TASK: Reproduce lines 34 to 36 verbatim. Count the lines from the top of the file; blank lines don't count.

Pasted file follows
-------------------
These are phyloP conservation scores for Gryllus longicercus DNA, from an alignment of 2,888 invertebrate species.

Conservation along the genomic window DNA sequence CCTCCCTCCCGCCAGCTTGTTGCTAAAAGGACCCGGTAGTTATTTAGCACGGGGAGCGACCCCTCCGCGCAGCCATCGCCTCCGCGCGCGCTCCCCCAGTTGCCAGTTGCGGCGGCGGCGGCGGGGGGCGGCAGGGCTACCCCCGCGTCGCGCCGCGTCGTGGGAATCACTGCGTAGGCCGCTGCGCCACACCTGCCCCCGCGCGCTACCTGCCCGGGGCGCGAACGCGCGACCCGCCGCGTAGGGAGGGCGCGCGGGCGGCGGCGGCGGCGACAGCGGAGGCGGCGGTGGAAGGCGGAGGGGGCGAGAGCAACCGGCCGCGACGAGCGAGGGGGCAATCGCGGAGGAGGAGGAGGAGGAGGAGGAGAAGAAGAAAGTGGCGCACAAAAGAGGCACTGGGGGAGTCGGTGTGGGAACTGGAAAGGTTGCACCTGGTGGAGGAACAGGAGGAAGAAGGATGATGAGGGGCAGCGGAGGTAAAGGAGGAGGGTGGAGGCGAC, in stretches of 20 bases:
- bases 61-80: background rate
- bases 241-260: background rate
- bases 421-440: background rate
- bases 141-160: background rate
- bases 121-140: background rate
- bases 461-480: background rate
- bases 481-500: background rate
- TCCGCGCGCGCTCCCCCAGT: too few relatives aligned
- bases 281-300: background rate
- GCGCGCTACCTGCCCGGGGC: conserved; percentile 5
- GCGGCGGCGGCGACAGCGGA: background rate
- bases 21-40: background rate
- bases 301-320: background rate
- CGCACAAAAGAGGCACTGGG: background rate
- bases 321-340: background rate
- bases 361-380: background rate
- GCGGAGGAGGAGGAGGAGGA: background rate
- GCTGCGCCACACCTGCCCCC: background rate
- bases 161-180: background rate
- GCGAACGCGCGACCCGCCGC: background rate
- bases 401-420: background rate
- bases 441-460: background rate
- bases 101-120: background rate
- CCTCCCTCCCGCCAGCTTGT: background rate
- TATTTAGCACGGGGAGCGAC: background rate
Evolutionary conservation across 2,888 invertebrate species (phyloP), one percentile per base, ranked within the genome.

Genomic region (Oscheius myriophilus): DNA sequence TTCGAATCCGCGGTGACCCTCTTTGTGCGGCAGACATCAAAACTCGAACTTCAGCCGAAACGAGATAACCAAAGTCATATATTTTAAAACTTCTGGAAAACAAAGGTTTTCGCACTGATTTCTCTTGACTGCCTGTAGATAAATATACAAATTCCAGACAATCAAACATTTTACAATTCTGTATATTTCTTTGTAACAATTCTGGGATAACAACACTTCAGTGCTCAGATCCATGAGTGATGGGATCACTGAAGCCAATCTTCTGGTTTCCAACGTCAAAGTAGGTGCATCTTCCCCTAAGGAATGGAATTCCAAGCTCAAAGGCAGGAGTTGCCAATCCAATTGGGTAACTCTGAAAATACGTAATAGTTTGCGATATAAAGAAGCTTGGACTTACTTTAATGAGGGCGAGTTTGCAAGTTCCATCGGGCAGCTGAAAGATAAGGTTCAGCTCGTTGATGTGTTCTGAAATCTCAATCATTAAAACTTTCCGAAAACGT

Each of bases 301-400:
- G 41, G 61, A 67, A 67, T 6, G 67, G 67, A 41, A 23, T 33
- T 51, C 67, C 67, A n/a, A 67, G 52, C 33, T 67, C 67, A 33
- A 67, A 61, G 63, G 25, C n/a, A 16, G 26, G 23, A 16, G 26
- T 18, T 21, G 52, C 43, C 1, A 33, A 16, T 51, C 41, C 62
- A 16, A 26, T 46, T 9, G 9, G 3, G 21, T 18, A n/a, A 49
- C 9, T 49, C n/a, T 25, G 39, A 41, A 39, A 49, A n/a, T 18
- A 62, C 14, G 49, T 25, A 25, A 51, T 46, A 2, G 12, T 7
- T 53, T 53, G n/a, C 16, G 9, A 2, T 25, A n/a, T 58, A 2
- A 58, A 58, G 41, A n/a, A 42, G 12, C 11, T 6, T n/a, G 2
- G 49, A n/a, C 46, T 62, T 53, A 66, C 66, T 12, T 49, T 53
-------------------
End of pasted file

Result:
- T 18, T 21, G 52, C 43, C 1, A 33, A 16, T 51, C 41, C 62
- A 16, A 26, T 46, T 9, G 9, G 3, G 21, T 18, A n/a, A 49
- C 9, T 49, C n/a, T 25, G 39, A 41, A 39, A 49, A n/a, T 18